March 11, 2010
My college classmate Roger, a physician at the Fort Lewis Army base in Tacoma, Wash., came for a few days' visit early last November. In addition to the plays, concerts, and tourist sites he wanted to see, he searched the movie listings for one film: The Hurt Locker.
"It's a story about an Army bomb squad in Iraq," he told me. "A friend of mine recommended it — he's a very thoughtful ex- Green Beret. It's not playing anywhere in the Seattle area, but it's got to be here in New York."
It was, at only one place, an art-house in the Village. We went to an early-evening weekday show. The theater was practically empty, and most of those that were there were folks like us, Vietnam-era Boomers, some of them apparent veterans, a few with disabilities.
"I think it's hard to find this movie because most people don't want to deal with Iraq and Afghanistan," he guessed as we settled in with popcorn and sodas. "They don't want to hear about it or think much about it because it doesn't affect them directly. They go to the movies to escape, not to face hard questions."
So it was a big surprise to both of us that The Hurt Lockerswept the Oscars last Sunday. Now venues nationwide will multiply, and people will go just to see what they'd ignored all these months.
They won't be disappointed.
What makes this film unique and prize-winning is that it's not your standard war film — but that's because Iraq was not your standard war. In conventional war movies, as in conventional wars, there is a defined, uniformed enemy engaging in defined battle; battles are followed by relative calm, a time of release before the next conflict begins. In this film, as in Iraq itself, there is little release, and in that sense it falls more in the genre of suspense or horror. The tension is unrelieved because, as in a horror movie, no one really knows who or what the enemy is or when or where it will strike next: terror on every side.
Scenes showing the obsessed explosives expert Sergeant William James, played by Jeremy Renner, delicately unearthing improvised explosive devices and deftly snipping detonation wires keep your stomach in knots, and when the last critical wire is cut, you want to sigh in relief — but you can't. Your stomach knots again as the camera pans past alleyways and doors and balconies where Iraqis stand looking, watching, some with camcorders and some with cell phones, then turns to the three- member squad, themselves panning the same surroundings with their rifles.
There is no respite to the anxiety because it's clear that any one of these ordinary-looking people, man, woman, or child, could be a killer.
It is this unrelenting uncertainty that makes the film an overpowering experience. It is also the real-life uncertainty in the minds of the troops that has surely contributed to the extraordinarily high incidence of psychological trauma among our soldiers — one in five, by some estimates. It is horrible enough to kill a uniformed enemy, but there the guilt can be salved by clearly knowing exactly who the enemy are. In the conflicts in Iraq and now Afghanistan, the enemy could be anyone at all.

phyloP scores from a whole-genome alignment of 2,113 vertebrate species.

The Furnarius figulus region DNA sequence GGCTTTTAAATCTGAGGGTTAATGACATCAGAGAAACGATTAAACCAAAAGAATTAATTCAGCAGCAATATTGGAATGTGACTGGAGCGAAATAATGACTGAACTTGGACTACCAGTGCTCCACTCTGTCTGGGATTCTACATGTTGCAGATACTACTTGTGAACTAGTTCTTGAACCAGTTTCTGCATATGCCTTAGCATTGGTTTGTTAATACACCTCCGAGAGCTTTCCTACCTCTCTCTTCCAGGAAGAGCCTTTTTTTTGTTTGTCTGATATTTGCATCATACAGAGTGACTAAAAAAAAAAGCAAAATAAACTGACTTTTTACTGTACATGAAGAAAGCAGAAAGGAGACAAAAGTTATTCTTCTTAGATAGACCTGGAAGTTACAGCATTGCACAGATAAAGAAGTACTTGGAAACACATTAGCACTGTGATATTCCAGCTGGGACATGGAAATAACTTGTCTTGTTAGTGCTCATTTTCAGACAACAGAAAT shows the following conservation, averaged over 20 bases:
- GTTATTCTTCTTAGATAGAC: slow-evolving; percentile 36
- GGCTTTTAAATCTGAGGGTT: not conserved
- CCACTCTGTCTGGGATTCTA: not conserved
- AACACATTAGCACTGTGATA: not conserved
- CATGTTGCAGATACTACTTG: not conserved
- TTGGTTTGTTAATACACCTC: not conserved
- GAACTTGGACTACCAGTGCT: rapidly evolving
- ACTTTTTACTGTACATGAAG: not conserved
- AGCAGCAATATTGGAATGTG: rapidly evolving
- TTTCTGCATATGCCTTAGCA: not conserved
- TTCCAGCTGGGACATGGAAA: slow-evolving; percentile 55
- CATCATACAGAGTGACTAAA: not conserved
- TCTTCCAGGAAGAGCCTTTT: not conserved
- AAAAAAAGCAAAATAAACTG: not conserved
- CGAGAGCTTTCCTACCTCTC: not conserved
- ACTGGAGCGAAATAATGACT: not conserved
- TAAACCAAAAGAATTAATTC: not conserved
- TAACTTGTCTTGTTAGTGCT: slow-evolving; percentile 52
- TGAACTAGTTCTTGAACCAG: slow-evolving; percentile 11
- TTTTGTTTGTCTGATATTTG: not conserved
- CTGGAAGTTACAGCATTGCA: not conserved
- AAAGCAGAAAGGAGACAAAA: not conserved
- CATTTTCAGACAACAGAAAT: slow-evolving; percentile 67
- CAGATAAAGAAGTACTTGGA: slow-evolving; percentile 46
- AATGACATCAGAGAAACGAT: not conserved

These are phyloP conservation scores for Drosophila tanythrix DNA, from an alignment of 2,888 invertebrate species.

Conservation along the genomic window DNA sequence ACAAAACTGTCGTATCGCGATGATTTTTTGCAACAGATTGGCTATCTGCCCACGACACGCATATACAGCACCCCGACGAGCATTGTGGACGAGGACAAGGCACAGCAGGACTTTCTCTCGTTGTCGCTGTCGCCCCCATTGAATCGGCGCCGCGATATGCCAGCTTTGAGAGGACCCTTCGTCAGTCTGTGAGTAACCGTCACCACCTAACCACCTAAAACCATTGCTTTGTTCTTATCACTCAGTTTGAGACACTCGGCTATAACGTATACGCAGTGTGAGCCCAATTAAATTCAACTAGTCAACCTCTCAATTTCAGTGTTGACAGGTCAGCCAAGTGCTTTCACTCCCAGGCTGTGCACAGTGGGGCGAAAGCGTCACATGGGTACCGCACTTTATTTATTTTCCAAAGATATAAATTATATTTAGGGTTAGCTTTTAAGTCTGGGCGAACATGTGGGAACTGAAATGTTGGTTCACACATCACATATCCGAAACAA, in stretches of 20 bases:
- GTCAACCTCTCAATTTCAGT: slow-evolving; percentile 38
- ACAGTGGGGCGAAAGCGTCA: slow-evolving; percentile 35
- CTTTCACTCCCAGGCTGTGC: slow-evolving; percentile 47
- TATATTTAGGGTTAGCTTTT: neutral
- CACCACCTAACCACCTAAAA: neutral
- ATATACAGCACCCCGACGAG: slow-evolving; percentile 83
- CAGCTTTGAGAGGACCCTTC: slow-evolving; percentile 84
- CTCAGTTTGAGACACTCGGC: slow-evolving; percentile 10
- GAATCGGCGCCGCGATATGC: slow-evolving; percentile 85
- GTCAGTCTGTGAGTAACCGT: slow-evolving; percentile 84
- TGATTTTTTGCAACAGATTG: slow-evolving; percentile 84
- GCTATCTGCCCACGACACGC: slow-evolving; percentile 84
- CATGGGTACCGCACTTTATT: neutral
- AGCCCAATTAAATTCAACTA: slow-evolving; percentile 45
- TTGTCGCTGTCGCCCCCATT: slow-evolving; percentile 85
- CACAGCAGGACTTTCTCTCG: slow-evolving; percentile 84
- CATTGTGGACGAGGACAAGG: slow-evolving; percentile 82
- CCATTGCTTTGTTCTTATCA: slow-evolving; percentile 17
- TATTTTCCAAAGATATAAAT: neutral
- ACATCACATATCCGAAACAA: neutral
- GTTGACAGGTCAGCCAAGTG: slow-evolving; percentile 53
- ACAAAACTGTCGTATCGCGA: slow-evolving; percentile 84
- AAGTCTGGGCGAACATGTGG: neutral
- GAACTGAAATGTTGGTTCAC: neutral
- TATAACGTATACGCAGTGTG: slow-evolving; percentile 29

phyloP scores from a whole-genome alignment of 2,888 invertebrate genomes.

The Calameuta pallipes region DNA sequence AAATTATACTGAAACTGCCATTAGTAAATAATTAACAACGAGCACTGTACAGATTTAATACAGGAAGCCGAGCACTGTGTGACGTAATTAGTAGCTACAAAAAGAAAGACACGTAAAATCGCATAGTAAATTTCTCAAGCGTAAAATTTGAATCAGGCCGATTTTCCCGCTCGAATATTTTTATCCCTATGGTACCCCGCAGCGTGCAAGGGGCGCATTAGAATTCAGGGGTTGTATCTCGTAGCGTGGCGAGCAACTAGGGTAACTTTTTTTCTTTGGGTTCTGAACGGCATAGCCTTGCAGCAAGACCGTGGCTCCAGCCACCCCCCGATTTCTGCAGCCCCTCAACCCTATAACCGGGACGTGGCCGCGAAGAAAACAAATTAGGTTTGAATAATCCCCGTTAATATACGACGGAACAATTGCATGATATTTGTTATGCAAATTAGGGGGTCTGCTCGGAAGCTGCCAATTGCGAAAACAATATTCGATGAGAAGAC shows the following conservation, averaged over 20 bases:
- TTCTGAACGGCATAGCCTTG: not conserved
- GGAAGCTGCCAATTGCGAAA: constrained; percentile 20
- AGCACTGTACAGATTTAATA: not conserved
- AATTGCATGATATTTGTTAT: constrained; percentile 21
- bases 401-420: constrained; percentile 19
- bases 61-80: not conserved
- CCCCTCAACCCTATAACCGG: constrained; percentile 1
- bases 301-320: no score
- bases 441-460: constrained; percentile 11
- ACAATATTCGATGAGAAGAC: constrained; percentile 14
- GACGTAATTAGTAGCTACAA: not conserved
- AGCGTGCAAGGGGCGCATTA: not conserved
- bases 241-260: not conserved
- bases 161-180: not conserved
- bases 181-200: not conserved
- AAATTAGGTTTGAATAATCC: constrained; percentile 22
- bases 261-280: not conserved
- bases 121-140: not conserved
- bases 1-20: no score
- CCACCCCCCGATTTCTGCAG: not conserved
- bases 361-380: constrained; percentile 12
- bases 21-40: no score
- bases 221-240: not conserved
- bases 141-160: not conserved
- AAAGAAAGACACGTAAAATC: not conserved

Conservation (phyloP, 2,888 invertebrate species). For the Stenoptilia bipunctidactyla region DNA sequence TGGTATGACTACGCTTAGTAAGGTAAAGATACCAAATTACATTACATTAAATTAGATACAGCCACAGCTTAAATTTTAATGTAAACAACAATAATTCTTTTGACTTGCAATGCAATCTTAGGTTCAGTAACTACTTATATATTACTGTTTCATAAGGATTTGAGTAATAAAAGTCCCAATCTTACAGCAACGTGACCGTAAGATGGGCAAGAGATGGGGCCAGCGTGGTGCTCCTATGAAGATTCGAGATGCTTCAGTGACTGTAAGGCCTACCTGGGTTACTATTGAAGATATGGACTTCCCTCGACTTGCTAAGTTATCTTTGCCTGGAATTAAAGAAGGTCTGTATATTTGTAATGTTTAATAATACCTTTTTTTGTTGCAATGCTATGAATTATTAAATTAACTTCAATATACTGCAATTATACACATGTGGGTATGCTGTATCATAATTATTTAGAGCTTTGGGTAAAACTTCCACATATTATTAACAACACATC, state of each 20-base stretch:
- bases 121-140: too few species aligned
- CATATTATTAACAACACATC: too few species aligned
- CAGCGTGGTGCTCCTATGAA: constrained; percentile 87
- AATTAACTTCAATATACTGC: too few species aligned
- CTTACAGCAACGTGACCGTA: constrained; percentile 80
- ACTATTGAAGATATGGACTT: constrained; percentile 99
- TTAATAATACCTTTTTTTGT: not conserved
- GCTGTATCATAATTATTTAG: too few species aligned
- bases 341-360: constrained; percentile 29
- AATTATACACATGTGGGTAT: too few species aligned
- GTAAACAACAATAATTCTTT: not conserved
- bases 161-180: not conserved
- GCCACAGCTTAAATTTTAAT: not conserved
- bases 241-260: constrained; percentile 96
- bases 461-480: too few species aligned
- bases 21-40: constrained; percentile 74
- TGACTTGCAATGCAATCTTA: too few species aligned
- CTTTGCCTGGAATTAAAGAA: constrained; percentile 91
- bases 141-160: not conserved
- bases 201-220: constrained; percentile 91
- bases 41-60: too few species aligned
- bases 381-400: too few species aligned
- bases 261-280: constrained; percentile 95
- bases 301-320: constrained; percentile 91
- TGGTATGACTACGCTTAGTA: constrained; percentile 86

Prior to his medical career, Roger served as an officer in the Army; today he continues to serve those wounded in combat, both physically and psychologically. He knows things from the inside.
The other day, he e-mailed me: "This morning I heard a report about one of the hardest-hit platoons in Iraq, covered by a journalist who wrote a book about them called They Fought for Each Other. It was heartbreaking to listen to the trauma they had to endure. The platoon had been so over-exposed to IED's and death that they actually refused to go out on patrol one day, as they all met with a psych counselor and told him they would likely shoot anyone in sight due to their anger, and they felt it would be inadvisable to go out. The psychologist agreed, but the commander didn't, and they still didn't go out — a small act of mutiny which went unpunished. In the end, the commander actually praised the soldiers' judgment in staying behind."
Months after seeing it, the film was still playing in his head as it was in mine, as the invasion of Marja in Afghanistan began, the roads to which and in which were strewn with Taliban IED's.
In another e-mail, Roger wrote: "One line that impressed me in the movie was when Sgt. James is disarming a bomb and encounters the recalcitrant Iraqi driver who doesn't want to get out of his way. After finally forcing him to back up his car by putting a gun to his head, the sergeant's comrades jerk the Iraqi out of his car and beat him up. The sergeant says, ‘If he wasn't a terrorist before, he is now.' My impression is that war brutalizes everyone it touches — the good guys and the bad guys, from whatever perspective you define those terms. While we praise the sacrifices of our military people, we don't realize the physical and psychological devastation ravaged upon them by repeated ‘deployments' to war zones, especially to war zones as weird as those we are in now."
The Hurt Locker captures that weirdness precisely.